An army cadet officer who was found hanged in her room had an “overwhelming sense of embarrassment” after an incident at a ball five days before she died, an inquest has heard.
Olivia Perks, 21, was discovered dead at Sandhurst military academy in Berkshire on February 6 2019.
Her inquest at Reading Town Hall was told she had spent the night with Colour Sergeant Griffith after the Falklands Ball on February 1 2019. Both of them denied any sexual activity had taken place.
The next morning she missed a parade and had to walk past colleagues in her ball outfit from the night before, the court previously heard.
Ms Perks had spoken to a chaplain about the incident in the days after it happened.
Padre Chris Killock, a pastoral figure at Sandhurst who cadets could speak to confidentially, had spoken to Ms Perks about her mental health following a previously suicide attempt in July 2018. He had met with her formally three times after the incident and also texted her advice.
Mr Killock explained she was scared she was going to be kicked out of the college.
“(She felt like she) was being treated as a suspect in whatever investigation was going to happen. She was the vulnerable adult in this situation.”
The padre tried to tell her to “let the dust settle” and reassured her.
The inquest heard Ms Perks made a suicide attempt while drunk at a Royal Engineers visit in July 2018, but the incident was considered a “blip” and she was at low risk of reoccurrence.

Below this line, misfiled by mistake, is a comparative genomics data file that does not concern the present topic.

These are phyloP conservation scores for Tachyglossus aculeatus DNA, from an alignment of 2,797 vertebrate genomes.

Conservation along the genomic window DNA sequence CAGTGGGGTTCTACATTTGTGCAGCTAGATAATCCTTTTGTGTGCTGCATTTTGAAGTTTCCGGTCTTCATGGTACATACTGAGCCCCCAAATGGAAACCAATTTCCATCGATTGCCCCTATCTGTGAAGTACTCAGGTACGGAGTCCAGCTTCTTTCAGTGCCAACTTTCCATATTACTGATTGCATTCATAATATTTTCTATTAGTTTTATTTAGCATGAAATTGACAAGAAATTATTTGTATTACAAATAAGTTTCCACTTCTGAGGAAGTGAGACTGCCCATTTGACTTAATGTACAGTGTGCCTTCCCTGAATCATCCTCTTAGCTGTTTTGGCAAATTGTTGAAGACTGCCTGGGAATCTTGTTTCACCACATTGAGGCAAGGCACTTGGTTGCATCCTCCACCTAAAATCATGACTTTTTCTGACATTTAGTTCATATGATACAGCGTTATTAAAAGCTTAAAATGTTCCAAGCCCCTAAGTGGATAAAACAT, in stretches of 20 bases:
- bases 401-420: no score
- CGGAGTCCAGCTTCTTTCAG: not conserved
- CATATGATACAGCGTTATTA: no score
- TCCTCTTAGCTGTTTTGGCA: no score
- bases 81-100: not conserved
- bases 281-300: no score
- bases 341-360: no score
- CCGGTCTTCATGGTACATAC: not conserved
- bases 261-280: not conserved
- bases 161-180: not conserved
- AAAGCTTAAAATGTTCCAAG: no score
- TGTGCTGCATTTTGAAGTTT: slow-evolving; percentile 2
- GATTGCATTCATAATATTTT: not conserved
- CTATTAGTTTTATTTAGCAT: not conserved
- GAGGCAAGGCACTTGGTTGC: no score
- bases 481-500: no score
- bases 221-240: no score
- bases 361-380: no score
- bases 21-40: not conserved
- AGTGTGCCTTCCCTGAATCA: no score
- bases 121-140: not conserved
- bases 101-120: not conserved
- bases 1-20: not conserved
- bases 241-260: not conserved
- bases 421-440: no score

But none of the chain of command at Sandhurst were shown a risk assessment following the incident and only welfare officer Julie Palmer and a commander who had left the academy had access to the report.
The risk assessment on July 30 warned Ms Perks may be dealing with a “severe level” of stress and she may be too embarrassed to reach out for help following the incident, the court head on Friday.
The court heard she was very worried about being kicked out of Sandhurst.
Bridget Dolan KC, counsel to the coroners, quizzed Ms Palmer about why information had not been passed on.
Ms Dolan said: “None of this had been passed on to the chain of command at the time they were managing the incident.
“The stressful incident in February was one that put Olivia’s position on the course in jeopardy.
“What had been (learnt) back in July was that was likely to be a stress and a trigger point for her.
Ms Palmer agreed “absolutely yes”.
Ms Dolan added: “If they had known this they would have been in a position to make a better informed view on what prevention and support was needed to be put in place for Olivia over the next few days.”
After hearing Ms Palmer’s evidence, the coroner engaged article two, meaning the state or its agents have failed to protect the deceased against a human threat or other risk.
Ms Perks was warned she could face the sack if her behaviour during a suicide attempt the previous year was repeated, the inquest previously heard.
She was given a “dressing down” in a meeting and returned to duties two days after the incident in July 2018.
An earlier inquest hearing recorded her provisional cause of death as “asphyxia due to hanging”.
The inquest continues.
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